26 March 2012
Professor Muhammad Yunus
Nobel Laureate Muhammad Yunus has been named by Fortune magazine as one of the 12 Greatest Entrepreneurs Of Our Time.
Professor Yunus is the only social entrepreneur to make the influential list, a who’s who of business visionaries including Steve Jobs of Apple, Bill Gates of Microsoft, and Facebook founder Mark Zuckerberg.
Fortune magazine hailed Professor Yunus for inspiring countless young people around the world to devote themselves to social causes, and for his efforts to alleviate poverty and transform business and society through the work of the Grameen Bank.
The Grameen Bank has become a world movement dedicated to eradicating poverty through micro-lending. Replicas of the model now operate in more than 100 countries worldwide.
"His desire to do something to help the local citizens led to a simple but powerful gesture: Yunus loaned $27 to destitute basket weavers in a village next to his university's campus,” the magazine says.
"He could not believe the excitement the small amount of money caused. For people living on pennies a day, just a few dollars could transform their lives - and in many cases it did. The gift was used to support and expand these very small businesses, and that helped many overcome their poverty. Much to Yunus’ surprise, the basket weavers actually paid off the loans - and on time. He then moved from one village to the next, finding all sorts of entrepreneurial projects to fund.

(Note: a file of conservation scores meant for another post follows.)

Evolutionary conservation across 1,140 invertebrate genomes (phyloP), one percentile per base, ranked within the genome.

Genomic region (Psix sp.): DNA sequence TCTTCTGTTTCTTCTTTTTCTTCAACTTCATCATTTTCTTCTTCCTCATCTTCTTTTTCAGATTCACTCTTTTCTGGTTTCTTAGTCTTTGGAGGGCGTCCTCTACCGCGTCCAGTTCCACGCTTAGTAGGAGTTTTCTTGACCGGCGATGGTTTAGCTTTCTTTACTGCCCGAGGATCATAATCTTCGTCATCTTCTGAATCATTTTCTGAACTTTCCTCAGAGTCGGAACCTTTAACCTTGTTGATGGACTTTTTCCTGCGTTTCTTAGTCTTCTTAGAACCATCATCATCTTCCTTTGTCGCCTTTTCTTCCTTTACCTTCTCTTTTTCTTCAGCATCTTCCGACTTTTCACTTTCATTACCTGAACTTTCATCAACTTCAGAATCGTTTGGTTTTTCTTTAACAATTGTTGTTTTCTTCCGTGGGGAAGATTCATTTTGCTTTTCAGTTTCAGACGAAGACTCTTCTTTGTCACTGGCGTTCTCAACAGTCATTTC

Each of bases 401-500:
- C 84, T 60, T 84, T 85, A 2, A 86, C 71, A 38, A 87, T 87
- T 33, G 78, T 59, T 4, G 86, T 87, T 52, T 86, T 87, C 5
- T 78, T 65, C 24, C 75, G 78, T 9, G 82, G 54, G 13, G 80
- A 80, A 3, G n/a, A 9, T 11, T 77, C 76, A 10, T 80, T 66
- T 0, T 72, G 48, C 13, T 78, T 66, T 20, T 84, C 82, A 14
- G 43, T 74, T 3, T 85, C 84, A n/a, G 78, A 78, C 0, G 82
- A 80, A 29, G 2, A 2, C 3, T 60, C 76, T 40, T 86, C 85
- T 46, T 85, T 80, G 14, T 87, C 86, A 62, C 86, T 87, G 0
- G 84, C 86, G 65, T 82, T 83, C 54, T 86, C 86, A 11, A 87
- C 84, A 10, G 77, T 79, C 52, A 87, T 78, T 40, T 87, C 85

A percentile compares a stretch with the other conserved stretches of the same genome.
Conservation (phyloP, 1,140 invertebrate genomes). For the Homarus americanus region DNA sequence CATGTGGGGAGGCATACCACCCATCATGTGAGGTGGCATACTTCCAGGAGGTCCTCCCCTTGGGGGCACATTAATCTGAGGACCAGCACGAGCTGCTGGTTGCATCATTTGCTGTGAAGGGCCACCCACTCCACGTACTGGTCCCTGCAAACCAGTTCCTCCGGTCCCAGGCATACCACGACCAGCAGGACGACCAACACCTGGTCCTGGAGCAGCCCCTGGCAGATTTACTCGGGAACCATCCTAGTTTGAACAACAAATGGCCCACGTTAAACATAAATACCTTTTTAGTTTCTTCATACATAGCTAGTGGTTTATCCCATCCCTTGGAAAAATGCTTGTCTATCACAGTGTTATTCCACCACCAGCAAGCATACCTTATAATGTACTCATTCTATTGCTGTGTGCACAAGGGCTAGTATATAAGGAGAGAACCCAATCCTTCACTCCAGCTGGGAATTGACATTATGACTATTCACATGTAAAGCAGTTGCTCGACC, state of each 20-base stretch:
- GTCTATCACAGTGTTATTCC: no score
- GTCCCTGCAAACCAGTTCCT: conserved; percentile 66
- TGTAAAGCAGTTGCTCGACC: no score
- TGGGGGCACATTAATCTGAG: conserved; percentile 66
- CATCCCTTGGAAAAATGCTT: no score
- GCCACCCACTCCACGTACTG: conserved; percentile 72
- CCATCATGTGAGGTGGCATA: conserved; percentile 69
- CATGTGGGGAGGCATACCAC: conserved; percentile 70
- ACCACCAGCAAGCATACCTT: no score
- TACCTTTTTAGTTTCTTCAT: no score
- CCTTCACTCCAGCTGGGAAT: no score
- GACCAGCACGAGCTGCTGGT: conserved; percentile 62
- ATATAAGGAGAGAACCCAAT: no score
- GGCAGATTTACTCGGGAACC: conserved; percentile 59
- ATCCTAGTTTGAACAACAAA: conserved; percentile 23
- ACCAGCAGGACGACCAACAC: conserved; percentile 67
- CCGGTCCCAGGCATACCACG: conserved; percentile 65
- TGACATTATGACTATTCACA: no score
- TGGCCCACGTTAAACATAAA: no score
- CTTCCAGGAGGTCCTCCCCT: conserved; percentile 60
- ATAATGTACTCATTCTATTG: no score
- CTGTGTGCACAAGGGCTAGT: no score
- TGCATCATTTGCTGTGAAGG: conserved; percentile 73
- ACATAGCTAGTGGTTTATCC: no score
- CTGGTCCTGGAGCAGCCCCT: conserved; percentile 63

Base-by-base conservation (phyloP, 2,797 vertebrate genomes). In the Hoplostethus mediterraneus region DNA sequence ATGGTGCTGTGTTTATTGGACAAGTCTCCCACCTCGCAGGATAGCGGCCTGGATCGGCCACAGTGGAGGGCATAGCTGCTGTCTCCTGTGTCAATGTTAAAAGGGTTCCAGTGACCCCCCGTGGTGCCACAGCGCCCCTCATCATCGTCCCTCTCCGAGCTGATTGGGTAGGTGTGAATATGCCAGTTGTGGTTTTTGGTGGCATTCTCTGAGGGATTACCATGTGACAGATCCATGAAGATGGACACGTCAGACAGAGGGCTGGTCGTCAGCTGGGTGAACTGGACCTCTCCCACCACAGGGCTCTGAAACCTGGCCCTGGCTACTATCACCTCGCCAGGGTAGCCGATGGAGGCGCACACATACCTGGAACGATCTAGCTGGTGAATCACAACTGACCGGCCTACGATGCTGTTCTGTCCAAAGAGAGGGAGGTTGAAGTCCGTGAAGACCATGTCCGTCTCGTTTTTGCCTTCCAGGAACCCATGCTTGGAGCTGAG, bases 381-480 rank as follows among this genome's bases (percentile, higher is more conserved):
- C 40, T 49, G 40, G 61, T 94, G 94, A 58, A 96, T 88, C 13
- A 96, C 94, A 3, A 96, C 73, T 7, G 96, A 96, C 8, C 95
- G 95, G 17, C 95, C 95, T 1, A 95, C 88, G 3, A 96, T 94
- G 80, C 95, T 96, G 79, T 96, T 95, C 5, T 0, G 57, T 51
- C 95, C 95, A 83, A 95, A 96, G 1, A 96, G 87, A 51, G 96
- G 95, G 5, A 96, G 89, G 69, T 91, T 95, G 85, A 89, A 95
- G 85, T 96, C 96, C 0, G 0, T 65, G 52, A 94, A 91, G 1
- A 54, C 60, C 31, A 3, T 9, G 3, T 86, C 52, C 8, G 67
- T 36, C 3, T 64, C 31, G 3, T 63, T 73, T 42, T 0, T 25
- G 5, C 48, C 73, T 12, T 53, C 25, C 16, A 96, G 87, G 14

"It wasn't until 1983 that Yunus founded Grameen Bank, the institution that helped pioneer and spread the concept of micro-credit. By the time Yunus won the Nobel Peace Prize in 2006, the Grameen Bank had outstanding loans to nearly seven million poor people in 73,000 villages in Bangladesh. Yunus, 71, helped create a global movement toward micro-lending. The Grameen model moved on to more than 100 countries worldwide and helped millions.”
Professor Yunus visited Glasgow Caledonian University earlier this month to announce details of a new charity - the Grameen Scotland Foundation - a critical cornerstone of establishing the microfinance bank branch in Glasgow.
The Glasgow prototype will combat the health, social and economic wellbeing inequalities in some of Scotland’s poorest communities, inequalities which have remained resistant to change for decades.
GCU is facilitating the creation of the bank, having set up the Yunus Centre for Social Business and Health at the University in 2010. Through the Centre and with international collaborators, GCU aims to transform the lives of the poorest through pioneering research, examining the impact of microcredit on the health and wellbeing of communities in Scotland and overseas.